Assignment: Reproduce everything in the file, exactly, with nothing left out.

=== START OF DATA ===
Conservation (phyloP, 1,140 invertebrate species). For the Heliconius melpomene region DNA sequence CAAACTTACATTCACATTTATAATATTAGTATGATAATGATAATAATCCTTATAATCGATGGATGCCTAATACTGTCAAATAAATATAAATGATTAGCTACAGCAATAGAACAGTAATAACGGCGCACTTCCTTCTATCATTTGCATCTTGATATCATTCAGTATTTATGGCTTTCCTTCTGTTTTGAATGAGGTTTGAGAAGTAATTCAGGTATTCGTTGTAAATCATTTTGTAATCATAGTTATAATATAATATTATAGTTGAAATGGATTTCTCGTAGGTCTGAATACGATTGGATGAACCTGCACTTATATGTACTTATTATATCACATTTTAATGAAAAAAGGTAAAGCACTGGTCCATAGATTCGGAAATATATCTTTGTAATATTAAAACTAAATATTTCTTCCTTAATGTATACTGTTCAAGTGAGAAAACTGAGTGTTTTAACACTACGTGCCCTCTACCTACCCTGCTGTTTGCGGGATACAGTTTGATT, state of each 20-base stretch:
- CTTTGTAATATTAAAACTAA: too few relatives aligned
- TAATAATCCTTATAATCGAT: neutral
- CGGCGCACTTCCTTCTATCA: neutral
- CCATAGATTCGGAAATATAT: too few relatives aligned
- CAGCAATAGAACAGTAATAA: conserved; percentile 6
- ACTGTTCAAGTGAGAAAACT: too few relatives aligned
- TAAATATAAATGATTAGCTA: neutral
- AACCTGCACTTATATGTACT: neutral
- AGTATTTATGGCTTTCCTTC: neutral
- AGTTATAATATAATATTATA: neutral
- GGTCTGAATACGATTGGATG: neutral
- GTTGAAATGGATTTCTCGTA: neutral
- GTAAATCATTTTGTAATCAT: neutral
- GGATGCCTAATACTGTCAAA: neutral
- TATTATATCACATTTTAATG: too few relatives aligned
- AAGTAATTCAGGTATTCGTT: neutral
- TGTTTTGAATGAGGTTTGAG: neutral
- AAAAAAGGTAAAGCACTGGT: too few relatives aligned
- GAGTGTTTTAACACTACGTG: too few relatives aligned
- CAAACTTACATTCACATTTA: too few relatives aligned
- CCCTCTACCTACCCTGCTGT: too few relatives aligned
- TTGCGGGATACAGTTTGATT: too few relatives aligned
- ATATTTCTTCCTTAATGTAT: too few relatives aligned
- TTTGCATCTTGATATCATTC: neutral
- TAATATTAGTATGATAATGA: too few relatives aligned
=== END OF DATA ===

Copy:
Conservation (phyloP, 1,140 invertebrate species). For the Heliconius melpomene region DNA sequence CAAACTTACATTCACATTTATAATATTAGTATGATAATGATAATAATCCTTATAATCGATGGATGCCTAATACTGTCAAATAAATATAAATGATTAGCTACAGCAATAGAACAGTAATAACGGCGCACTTCCTTCTATCATTTGCATCTTGATATCATTCAGTATTTATGGCTTTCCTTCTGTTTTGAATGAGGTTTGAGAAGTAATTCAGGTATTCGTTGTAAATCATTTTGTAATCATAGTTATAATATAATATTATAGTTGAAATGGATTTCTCGTAGGTCTGAATACGATTGGATGAACCTGCACTTATATGTACTTATTATATCACATTTTAATGAAAAAAGGTAAAGCACTGGTCCATAGATTCGGAAATATATCTTTGTAATATTAAAACTAAATATTTCTTCCTTAATGTATACTGTTCAAGTGAGAAAACTGAGTGTTTTAACACTACGTGCCCTCTACCTACCCTGCTGTTTGCGGGATACAGTTTGATT, state of each 20-base stretch:
- CTTTGTAATATTAAAACTAA: too few relatives aligned
- TAATAATCCTTATAATCGAT: neutral
- CGGCGCACTTCCTTCTATCA: neutral
- CCATAGATTCGGAAATATAT: too few relatives aligned
- CAGCAATAGAACAGTAATAA: conserved; percentile 6
- ACTGTTCAAGTGAGAAAACT: too few relatives aligned
- TAAATATAAATGATTAGCTA: neutral
- AACCTGCACTTATATGTACT: neutral
- AGTATTTATGGCTTTCCTTC: neutral
- AGTTATAATATAATATTATA: neutral
- GGTCTGAATACGATTGGATG: neutral
- GTTGAAATGGATTTCTCGTA: neutral
- GTAAATCATTTTGTAATCAT: neutral
- GGATGCCTAATACTGTCAAA: neutral
- TATTATATCACATTTTAATG: too few relatives aligned
- AAGTAATTCAGGTATTCGTT: neutral
- TGTTTTGAATGAGGTTTGAG: neutral
- AAAAAAGGTAAAGCACTGGT: too few relatives aligned
- GAGTGTTTTAACACTACGTG: too few relatives aligned
- CAAACTTACATTCACATTTA: too few relatives aligned
- CCCTCTACCTACCCTGCTGT: too few relatives aligned
- TTGCGGGATACAGTTTGATT: too few relatives aligned
- ATATTTCTTCCTTAATGTAT: too few relatives aligned
- TTTGCATCTTGATATCATTC: neutral
- TAATATTAGTATGATAATGA: too few relatives aligned